The fully omniscient narrator who sees all and knows all is out of style these days, but the perspective is rooted in a proud, long-standing history of classic literature. A fully omniscient narrator has no limits and no boundaries – you can use him freely not just to jump from one person’s thoughts to another, but from location to location. You can report on the doings of people and creatures whose lives and deaths will go unnoticed and unremarked by anyone else. It is a truly powerful perspective, and a truly limitless one.
But with great power comes great responsibility.
The advantage to today’s more popular perspectives – first person and third person limited omniscient – is that they are bound to a single character (at a time). The story is going to flow through that character. What happens next? Well, what does the character do next? What does she see and hear? What does she think? Whatever the answer, you have a powerful tool to keep the story in flow. The use of a snigle character’s perspectives helps you move the story effortlessly, keeping events orderly and maintaining the rhythm of the prose.
Yet there are times when the omniscient narrator still makes sense. I find it particularly useful in stories where no single character is the focus, yet there are a great many characters. It is also useful when you want to follow events that nobody sees or could possibly know about. When the world is in danger and you need to be in a dozen places around the planet to show it, some of them well below sea level or in the high winds of a hurricane, an omniscient narrator can be very effective. This was the case in “Mother of Storms” by John Barnes. Through an all-seeing narrator, we watched a chain reaction that created massive, never before seen hurricanes overtake the earth. In some scenes, we were the hurricane.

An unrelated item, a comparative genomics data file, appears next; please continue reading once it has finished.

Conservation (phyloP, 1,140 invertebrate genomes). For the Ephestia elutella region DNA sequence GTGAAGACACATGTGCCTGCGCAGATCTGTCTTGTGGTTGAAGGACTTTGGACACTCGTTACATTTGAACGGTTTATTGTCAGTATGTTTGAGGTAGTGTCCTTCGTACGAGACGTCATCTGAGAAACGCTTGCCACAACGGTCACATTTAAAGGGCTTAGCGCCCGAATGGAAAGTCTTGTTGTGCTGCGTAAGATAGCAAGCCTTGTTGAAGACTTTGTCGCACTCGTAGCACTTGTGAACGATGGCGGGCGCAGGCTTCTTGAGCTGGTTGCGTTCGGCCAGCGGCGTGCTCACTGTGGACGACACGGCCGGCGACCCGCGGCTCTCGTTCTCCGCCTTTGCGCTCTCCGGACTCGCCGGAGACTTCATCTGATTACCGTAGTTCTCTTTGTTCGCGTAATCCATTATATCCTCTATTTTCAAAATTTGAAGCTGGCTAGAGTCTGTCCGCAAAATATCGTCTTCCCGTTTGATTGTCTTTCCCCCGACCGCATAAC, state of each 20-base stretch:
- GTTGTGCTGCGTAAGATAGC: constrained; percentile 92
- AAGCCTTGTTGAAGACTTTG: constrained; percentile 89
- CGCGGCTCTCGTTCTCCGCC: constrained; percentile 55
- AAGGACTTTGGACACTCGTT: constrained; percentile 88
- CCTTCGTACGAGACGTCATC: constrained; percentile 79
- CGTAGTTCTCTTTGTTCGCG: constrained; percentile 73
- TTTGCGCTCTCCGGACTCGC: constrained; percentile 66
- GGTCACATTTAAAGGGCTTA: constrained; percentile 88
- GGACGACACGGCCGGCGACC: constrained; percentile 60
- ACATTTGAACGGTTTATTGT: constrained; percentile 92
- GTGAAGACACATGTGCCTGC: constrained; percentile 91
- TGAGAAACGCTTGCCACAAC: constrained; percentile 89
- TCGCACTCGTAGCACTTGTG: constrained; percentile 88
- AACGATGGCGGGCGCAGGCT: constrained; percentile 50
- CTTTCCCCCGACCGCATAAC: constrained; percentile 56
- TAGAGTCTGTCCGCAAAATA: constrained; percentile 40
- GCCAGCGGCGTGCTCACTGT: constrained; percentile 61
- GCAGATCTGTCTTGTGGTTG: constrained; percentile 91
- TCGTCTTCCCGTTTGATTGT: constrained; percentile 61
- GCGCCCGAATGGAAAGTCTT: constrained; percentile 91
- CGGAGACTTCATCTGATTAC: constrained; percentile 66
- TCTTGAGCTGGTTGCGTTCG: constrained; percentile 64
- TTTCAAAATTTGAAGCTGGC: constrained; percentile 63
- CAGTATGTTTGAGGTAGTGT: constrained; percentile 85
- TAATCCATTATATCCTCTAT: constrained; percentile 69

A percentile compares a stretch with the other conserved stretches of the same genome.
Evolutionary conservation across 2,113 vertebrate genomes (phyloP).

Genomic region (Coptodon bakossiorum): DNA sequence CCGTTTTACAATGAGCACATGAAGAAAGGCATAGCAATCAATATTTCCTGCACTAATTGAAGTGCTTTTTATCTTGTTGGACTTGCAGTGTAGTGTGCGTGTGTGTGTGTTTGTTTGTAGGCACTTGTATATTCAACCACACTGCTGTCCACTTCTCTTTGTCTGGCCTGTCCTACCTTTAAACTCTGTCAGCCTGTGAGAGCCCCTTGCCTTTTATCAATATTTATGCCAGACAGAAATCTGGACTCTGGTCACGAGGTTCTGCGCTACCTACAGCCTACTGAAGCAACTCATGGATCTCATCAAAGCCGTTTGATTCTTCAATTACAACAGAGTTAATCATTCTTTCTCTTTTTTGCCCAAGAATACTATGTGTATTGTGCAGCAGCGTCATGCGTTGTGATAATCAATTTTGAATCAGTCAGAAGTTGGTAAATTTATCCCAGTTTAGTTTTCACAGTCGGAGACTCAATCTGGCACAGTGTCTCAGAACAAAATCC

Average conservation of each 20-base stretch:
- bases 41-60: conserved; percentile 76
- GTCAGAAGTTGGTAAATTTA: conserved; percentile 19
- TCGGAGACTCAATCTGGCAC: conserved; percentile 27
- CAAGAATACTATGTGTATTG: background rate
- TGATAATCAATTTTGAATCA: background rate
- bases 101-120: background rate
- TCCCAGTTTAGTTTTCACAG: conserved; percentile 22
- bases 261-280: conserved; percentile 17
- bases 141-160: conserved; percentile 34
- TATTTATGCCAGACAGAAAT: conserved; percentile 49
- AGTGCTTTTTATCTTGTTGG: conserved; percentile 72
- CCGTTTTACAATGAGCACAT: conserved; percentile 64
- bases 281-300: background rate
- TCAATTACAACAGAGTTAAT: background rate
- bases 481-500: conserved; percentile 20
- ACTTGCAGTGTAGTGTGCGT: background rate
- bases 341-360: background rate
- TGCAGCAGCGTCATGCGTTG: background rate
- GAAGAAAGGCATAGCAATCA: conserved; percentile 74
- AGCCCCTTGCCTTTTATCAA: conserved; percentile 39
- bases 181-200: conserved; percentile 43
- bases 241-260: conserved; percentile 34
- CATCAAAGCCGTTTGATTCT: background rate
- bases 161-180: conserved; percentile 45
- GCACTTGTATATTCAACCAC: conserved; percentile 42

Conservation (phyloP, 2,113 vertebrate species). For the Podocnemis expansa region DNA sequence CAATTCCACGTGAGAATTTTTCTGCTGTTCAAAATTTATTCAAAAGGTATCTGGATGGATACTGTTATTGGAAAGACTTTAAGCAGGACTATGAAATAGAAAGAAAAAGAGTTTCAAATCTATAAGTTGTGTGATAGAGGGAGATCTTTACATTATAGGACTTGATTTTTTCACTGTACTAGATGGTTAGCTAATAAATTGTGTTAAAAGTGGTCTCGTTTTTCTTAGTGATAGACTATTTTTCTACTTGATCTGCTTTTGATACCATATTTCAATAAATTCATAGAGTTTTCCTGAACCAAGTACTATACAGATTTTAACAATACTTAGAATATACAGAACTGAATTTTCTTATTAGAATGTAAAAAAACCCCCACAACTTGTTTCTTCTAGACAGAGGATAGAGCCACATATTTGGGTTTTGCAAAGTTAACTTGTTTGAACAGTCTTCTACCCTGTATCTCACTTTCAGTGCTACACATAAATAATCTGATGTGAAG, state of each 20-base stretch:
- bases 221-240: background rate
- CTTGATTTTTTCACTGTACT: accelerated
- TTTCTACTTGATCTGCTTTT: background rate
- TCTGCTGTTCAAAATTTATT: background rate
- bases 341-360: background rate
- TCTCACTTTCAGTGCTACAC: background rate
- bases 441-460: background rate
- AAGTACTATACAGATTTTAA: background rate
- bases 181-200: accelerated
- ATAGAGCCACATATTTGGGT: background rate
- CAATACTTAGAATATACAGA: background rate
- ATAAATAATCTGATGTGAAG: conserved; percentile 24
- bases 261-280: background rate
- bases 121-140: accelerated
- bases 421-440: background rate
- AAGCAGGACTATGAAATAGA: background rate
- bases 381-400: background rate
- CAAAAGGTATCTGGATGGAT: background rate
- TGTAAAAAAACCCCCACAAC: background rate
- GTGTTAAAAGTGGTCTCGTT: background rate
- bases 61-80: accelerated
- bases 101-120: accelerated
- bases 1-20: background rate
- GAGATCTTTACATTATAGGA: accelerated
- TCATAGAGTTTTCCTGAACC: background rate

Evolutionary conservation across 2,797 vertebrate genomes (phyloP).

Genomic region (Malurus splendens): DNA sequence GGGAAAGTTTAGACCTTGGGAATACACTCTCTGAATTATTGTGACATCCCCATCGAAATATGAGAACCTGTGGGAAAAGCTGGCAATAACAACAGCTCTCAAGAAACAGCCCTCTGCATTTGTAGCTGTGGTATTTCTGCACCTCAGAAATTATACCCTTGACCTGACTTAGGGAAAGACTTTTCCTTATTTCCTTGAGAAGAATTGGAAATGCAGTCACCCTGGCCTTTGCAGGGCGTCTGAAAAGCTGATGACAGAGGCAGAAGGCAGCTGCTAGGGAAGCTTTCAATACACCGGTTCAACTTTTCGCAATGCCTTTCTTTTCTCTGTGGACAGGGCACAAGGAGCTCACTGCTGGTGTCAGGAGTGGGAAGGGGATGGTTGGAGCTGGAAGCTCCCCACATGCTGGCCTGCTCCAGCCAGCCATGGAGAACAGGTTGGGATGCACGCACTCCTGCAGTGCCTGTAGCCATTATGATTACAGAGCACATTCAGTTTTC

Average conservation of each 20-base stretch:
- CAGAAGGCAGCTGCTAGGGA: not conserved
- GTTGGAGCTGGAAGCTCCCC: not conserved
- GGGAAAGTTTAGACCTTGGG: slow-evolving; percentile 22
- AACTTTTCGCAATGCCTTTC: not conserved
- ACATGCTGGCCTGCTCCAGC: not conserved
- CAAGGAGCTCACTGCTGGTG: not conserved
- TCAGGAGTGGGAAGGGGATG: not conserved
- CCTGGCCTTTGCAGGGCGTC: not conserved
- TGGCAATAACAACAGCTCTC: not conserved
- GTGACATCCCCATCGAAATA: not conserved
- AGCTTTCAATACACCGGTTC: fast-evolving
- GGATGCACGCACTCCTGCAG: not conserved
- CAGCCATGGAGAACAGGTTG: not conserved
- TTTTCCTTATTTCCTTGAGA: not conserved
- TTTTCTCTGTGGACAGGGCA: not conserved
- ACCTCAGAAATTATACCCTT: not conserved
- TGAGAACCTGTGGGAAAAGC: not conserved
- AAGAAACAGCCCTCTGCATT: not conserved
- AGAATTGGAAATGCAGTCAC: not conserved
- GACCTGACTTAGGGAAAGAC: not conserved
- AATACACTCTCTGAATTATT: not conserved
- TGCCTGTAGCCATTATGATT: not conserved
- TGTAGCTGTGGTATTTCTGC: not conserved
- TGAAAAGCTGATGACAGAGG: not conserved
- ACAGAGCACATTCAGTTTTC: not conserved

I’ve also found that the omniscient point of view works well in horror, when you want to show us danger that the main character isn’t aware of. Stephen King often uses an omniscient narrator that, at times, goes deep into certain points of view.
But regardless of why you have chosen to use an omniscient narrator – which can be simply because you want to and it’s your story after all – you have a challenge in front of you. You must find a way to tie events together. You must create flow.
An omniscient narrator is not the absence of a narrator. It’s not the absence of perspective. You still have someone telling the story, it just happens to be someone from on high. That person can get out of the way, be invisible, or can have a grandiose voice. That’s up to you. But either way, the narrator must guide the story seamlessly from one event to another.
Jumpiness. Look at this. Look at that. Look over there!
You can’t just bounce from topic to topic, place to place, or person to person without some kind of transition. The transition can be as simple as, “Meanwhile, on the other side of the meadow…” or as complex as an entire page of description as the narrator’s bird’s eye shifts slowly across that meadow. Either way, you must guide the reader from place to place, always mindful of what they are currently focused on and that it is your job to gently shift the focus to something else.
I’ve seen this mistake quite a few times as an editor. Usually, it feels to me as if the author hasn’t given point of view much thought at all – that they have confused the use of an omniscient narrator with the lack of a narrator. Other times, they may simply be rushing through the story, thinking that the omniscient narrator gives them leave to be anywhere at anytime, telling the story any way they see fit.
Authors who want to use omniscience – you have a proud tradition to uphold. Consider carefully why you’ve made your choice, and make sure you are writing with both purpose and perspective.